Skoda Superb Estate (2019 - ) review
The Skoda Superb Estate competes with other large family wagons like the Ford Mondeo, Vauxhall Insignia and Volkswagen Passat. It sets out its stall with affordable prices, generous standard kit and masses of space.
The Auto Trader expert verdict: ★★★★★ ★★★★★ 4.5
The Skoda Superb Estate is a sensational family car. It has a colossal amount of space, both for passengers and for payload, and it comes with a whole host of clever touches to make family life easier. It’s high in quality, good to drive, well equipped and affordable to buy and run, so it checks pretty much every box that a big family carry-all should. It should certainly be on any parent’s shortlist.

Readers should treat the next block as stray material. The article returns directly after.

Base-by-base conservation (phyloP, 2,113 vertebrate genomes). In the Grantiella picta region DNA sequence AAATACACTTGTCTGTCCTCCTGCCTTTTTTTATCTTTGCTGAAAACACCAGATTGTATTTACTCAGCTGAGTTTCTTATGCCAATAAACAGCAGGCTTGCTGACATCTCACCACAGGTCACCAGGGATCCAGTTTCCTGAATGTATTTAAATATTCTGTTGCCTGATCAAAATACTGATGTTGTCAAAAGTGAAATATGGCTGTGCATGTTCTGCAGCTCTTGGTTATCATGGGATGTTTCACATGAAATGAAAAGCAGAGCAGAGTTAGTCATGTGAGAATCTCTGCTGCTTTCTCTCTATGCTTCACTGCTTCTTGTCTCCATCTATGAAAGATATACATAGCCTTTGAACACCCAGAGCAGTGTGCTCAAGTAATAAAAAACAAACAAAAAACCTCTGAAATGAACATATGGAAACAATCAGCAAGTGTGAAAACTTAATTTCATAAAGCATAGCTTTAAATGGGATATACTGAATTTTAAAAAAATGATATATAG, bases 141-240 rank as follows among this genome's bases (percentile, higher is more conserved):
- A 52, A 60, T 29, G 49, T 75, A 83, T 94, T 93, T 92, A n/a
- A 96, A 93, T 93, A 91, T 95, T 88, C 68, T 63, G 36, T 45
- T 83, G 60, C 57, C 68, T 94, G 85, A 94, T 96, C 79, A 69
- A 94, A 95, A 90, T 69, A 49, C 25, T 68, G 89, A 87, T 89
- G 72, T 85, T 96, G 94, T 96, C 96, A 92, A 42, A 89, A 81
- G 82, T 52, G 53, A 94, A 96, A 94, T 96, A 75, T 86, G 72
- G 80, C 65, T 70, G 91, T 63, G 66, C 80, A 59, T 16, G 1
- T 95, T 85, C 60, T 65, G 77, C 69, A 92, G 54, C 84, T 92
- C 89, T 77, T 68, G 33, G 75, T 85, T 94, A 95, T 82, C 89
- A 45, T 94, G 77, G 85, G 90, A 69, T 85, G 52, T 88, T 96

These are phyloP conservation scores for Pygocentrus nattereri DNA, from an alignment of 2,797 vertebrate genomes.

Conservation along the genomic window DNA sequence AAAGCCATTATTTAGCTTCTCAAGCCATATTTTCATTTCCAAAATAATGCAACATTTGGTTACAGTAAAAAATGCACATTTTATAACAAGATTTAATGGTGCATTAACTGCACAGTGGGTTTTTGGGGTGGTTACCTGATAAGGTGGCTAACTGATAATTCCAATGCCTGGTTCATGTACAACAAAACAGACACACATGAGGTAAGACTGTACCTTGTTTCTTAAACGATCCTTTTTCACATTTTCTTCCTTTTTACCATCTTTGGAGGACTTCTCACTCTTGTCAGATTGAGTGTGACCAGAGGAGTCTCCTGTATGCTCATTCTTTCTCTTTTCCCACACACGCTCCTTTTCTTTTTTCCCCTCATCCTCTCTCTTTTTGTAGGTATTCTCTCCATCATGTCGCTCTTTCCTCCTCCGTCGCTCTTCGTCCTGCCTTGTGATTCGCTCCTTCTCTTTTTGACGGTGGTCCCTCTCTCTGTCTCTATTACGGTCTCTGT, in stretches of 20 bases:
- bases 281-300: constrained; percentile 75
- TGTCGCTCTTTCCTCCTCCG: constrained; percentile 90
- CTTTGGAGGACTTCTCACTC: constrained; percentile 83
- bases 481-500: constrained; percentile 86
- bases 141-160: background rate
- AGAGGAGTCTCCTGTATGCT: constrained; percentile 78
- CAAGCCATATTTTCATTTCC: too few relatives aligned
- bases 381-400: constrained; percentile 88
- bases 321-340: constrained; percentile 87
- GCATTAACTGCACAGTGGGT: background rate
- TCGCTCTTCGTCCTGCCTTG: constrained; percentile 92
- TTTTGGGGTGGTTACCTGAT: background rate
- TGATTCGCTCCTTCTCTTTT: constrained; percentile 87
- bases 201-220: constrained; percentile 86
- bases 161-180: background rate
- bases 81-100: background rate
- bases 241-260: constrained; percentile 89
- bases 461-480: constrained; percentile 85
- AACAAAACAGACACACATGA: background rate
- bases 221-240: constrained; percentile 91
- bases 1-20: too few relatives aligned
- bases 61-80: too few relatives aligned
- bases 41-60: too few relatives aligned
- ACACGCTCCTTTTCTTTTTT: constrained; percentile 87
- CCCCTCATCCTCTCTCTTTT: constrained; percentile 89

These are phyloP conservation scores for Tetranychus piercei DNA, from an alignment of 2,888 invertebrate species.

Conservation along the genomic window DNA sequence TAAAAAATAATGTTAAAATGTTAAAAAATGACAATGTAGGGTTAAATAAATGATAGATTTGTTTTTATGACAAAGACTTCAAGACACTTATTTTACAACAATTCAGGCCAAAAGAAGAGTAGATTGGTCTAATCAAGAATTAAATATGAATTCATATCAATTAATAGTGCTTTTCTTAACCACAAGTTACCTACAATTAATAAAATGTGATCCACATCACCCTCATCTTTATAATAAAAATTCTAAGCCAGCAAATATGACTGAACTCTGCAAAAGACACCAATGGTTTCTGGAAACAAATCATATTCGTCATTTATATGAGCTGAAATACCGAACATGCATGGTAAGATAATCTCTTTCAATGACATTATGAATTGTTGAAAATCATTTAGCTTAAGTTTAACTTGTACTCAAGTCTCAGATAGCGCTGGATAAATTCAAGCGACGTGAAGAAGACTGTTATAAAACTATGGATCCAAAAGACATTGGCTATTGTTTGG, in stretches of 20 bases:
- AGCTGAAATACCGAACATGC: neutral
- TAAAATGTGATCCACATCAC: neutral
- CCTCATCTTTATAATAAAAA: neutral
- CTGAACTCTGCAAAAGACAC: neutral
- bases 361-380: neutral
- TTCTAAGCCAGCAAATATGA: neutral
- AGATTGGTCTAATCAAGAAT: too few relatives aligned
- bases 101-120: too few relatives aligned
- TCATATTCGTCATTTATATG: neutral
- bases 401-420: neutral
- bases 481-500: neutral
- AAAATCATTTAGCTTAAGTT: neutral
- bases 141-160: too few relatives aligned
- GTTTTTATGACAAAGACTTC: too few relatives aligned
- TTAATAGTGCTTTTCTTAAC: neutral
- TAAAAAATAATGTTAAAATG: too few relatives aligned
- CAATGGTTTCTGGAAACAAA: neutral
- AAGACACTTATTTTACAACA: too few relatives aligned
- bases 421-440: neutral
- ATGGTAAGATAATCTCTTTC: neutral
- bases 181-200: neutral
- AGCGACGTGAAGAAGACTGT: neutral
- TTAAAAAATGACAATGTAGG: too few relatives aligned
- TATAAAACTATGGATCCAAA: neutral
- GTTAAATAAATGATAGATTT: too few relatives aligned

Reasons to buy
- Hugely spacious
- High in quality
- Affordable and well equipped
Interested in buying a SKODA Superb?
How good does it look?
The Skoda Superb is one of the many cars in the large family car class that opts for a smart-yet-conservative approach to styling. It’s all straight lines and sharp edges that give a crisp – rather than flamboyant – look. This generation of the car, a 2019 facelift of the previous Superb, has employed a new grille design and new LED headlights, while the round Skoda badge on the back has been as replaced by new badges that spell out the name of the Czech manufacturer in full. However, while the revisions smartened things up a touch, they did little to change the overall look of the car. The entry-level S car comes with steel wheels, but the alloys come with SE trim upwards. SE L cars have rear privacy glass and cool indicator lights that scroll rather than flash, while SportLine Plus cars have glossy black trim pieces and a boot spoiler to help make a sportier impression.